I believe this metaphor to be fundamentally wrong insofar as it treats the married couple's goal as if it were the pre-existent goals of the husband. It treats the team as a pre-existent team which the wife joins, as if her life and work were just an addition or appendix to her husband's life and work. I don't think wives simply sign up to be on their husband's team. I think it is much more accurate to say that when a couple marry, they form an entirely new unit, an entirely new team, an entirely new family. And it is for the good of that family, that unit, that both husband and wife work. Their primary financial and spiritual goals become the goals of the family, not the career goals, spiritual goals, or personal development goals of either spouse as an individual. "Male headship" does not make sense as a Christian doctrine in any other context than this-- at least, not to me.

And I believe this. (See, after all, that old post on the Proverbialist Manifesto.) The problem is that this reprioritization of goals it is hard. It requires thinking in terms of "we" rather than "I." As if it weren't hard enough for us to die to ourselves so that we can live in Christ, we must also die to ourselves so that we can live in right relation to our families. And that, whether or not you'll pardon my language, is damn hard to do. I think for many of us, it is the struggle of a lifetime. It is the work of sanctification-- and believe me, it's no fun to be trying to work out one's salvation with fear and trembling while also trying to get a tenure-track job.

And that's all I have to say about that.

Wednesday, November 15, 2006

On Catholic Worship

For the past year or so, I had had at the back of my mind an entry I wanted to write about liturgical differences between the Catholic mass and Protestant Sunday services. I was going to focus on the use of music as a way of getting at a broader feature. Then Amy Welborn went and did a whole series on how the music I'm used to as a Catholic isn't really what is intended for the liturgy anyway. And suddenly, my post seemed pointless.

I still have, at the back of my mind, some thoughts on different views of worship. But it would take too long to organize them coherently and type them out. I'll save that for another day. I do, however, want share some links with readers. The first is a sort of introduction to the Mass, for Evangelical Protestants who are unfamiliar and potentially wary of it. Then there's this link , which is a copy of the text of the modern Roman Catholic (that's Roman as in "not Eastern," people) liturgy, with a sidebar listing biblical texts supporting each action. Between these two references, there's a good deal of practical information about what goes on in the Catholic liturgy, why we do it, what it means.

In general, I think there is a lot of merit to the Eastern approach to worship, which simply says: "Come and see." Want to know what our religion is like? Come and see for yourself. But there are some people who not yet ready to "come and see" what Catholic life is like. These resources may be excellent for them.

(Thanks for the links, my sister!)

Saturday, November 11, 2006

Mystery Stuffing

There are three points I want to make in this post. First, an apology. Second, an explanation. Third, a Mystery so Mysterious that it needs capital letters.

1) I have not been blogging with new and exciting slow-cooker recipes very often in the last few months (barring yesterday's chili recipe) and I apologize for that. I have also not worked on the index of recipes that I've been considering for some time. As of now, it's impossible to find old recipes on this site unless you know what month they were published, or unless you use the handy-dandy search feature. I've been meaning to resolve that problem by creating an index and posting a link to the Crockery Recipe Index on the left-hand side bar. Not only have I not done that, I don't know when I will do that.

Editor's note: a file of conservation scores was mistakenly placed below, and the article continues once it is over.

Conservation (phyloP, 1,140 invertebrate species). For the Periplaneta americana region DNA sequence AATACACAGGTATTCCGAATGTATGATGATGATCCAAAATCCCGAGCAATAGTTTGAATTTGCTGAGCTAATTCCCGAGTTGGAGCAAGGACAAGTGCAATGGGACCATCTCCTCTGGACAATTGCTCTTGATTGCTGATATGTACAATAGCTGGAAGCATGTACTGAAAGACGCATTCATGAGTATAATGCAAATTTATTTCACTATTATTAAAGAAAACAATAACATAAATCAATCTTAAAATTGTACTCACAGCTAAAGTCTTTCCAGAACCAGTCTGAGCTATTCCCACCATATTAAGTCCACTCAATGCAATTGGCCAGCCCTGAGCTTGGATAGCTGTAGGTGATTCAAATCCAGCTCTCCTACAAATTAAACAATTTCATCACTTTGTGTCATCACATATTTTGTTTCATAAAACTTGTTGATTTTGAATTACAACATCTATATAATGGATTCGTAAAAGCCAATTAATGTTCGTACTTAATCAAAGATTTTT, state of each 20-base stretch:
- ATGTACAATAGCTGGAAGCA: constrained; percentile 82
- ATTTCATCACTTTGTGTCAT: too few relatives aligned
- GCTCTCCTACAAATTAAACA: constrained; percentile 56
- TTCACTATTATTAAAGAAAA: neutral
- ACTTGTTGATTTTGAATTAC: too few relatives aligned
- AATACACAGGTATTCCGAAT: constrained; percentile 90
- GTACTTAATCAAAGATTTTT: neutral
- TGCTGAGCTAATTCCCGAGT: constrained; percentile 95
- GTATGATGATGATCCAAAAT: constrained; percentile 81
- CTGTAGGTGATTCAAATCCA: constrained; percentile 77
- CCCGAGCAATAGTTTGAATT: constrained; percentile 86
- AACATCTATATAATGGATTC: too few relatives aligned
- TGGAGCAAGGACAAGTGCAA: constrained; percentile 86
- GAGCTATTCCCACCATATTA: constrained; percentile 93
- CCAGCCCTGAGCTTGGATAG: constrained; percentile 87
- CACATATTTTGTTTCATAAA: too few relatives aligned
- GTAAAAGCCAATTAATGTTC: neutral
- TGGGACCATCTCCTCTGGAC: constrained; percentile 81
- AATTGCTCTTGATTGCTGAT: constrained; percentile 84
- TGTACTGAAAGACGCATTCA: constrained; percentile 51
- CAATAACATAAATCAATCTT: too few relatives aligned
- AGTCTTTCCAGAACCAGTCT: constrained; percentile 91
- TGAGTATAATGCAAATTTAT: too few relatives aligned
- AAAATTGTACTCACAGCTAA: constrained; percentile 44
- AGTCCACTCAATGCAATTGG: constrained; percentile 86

2) Here's my explanation. First, I am trying to write a novel in a month, and let me tell you, I am already several thousand words behind. I am strongly tempted to give up. But just this week I received an email from the NaNoWriMo people telling me not to give up until week three! So I shall try to persevere.

The other and more serious reason for the relative dirth of recipes is that I haven't been cooking many new dishes. Instead, I've tended to make old Tuliphouse favorites, such as kielbasa in white beans, or beef merlot. When I have tried out new recipes, I've often followed the directions scrupulously, which means that I don't have a unique "Crockery version" of the recipe to post here. (You see, I really am trying to follow the copyright rules for recipes. I don't want to post a recipe which I do not have the right to publish.)

So anyway, that's why there haven't been many new recipes lately. Don't hold your breath waiting for much progress, unless, of course, you wish to hold your breath until the month of December. (There might be a post about violent nineteenth-century children's literature coming up, but only time will tell.)

3) And now, the moment you've all been waiting for: my culinary Mystery revealed! Some weeks ago, I found a recipe I wanted to try. It required a bag of seasoned bread crumbs, such as are sold by Pepperidge farms. I purchased such a bag of bread crumbs. I placed said bag of bread crumbs in my cupboard. And then, for reasons I don't remember, I completely forgot about it. Every now and then I notice the bread crumbs and wonder "What were those for, again?"

And that's what I'm asking you: what the heck could I be going to make with a bag of seasoned bread crumbs? I honestly have no clue what kind of recipe it was. It might have involved chicken (we always have lots of chicken) or it could have involved pork chops. I find it highly unlikely that it would be a vegetarian meal, but who knows what it was? In order to figure it out, I'd have to skim through all of my slow cooker cookbooks until I found a recipe that required several cups of seasoned bread crumbs. But I don't want to do that. So I'm asking you, my loyal readers: what kinds of recipes might call for those?